Islamic State (ISIS) was behind some horrendous attacks in Iraq and Syria but sometimes the group’s affiliates were even more lethal.
In terrorism scholarship circles there is a lively debate about what constitutes a terrorist group (hell there is also disagreement on what terrorism is to begin with). How big does a group have to be to qualify? Does it need an obvious leadership? Does it have to have a complicated internal structure? Does it have to have a flag?
The conversation becomes a little more complicated when we add in affiliates, i.e. groups outside the main one which ‘belong’ to the mother ship. Does there have to be a concrete link? Financing? Sharing of resources? Does the larger organisation have to initiate the relationship?
2017 Sinai mosque attack
On some occasions we see that a bunch of guys in some hinterland ‘pledge allegiance’ to an established group like Al Qaeda (AQ) or ISIS. We tend to call these affiliates or branches of the main outfit. Both AQ and ISIS have many such entities in many countries (ISIS alone has 20, which it calls wilayat, Arabic for ‘provinces’). Does the pledge have to be accepted?
One very active and very deadly affiliate is called Islamic State in the Sinai, the peninsula in northern Egypt. It is regularly behind mass attacks in the area and in southern parts of the country.
On this day in 2017 attackers bombed a mosque in the town of Bir al-Abed in North Sinai before opening fire on fleeing worshipers. The death toll eventually hit 309, making the incident the deadliest terrorist attack in Egypt’s modern history. 27 children were among the victims, most of whom were Sufi Muslims. IS in the Sinai was believed to be responsible.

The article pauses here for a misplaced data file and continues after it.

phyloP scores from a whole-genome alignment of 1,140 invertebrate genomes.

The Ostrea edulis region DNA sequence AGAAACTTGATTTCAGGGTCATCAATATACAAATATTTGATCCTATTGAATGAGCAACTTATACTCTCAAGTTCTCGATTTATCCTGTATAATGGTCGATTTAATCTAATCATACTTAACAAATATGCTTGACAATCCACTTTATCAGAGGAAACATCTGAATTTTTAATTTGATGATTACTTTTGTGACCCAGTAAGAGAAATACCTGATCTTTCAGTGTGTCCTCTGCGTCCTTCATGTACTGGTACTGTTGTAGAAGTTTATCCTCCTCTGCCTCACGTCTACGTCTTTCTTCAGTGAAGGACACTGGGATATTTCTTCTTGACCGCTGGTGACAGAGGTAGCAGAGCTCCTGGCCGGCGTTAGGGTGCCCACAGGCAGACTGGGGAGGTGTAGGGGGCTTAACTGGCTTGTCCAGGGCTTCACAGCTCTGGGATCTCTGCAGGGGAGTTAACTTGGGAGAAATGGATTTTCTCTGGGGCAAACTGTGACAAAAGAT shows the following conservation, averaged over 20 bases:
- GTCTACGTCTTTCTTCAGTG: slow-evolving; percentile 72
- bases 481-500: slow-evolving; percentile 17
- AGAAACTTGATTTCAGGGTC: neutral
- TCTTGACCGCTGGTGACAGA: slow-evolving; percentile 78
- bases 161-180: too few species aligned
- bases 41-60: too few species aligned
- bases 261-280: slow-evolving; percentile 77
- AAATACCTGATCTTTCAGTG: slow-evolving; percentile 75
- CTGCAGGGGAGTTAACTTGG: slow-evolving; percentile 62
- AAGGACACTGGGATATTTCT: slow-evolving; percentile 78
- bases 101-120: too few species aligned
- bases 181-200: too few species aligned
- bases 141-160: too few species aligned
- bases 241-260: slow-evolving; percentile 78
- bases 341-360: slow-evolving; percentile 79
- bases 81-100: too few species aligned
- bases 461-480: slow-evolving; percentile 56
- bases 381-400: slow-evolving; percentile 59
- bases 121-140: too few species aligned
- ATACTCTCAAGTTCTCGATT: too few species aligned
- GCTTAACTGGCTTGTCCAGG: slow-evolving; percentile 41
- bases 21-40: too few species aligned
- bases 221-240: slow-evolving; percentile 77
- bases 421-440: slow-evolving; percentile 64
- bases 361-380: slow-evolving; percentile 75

2015 Sinai hotel attack
Two years earlier on the same day, IS in the Sinai claimed an attack on a hotel in the provincial capital of al-Arish. At least seven people were killed and 12 others injured, including two judges who were monitoring national elections. IS said it acted in retaliation for the government’s imprisonment of women. Really?? ISIS is not exactly the world’s female friendly outfit! It is more likely they were targeting officials working the election as jihadis HATE democracy.
So if you want to know where ISIS is headed post Al Baghdadi, look no further than the affiliates. Or read my book on the topic.
The Lesser Jihads: Bringing the Islamist Extremist Fight to the World (2017)
The Lesser Jihads examines conflict through the lens of Islamist terrorist groups. Bringing together in one volume different conflicts where terrorist groups are active worldwide, this text introduces the world and thinking of Jihadists while highlighting a number of seldom reported cases.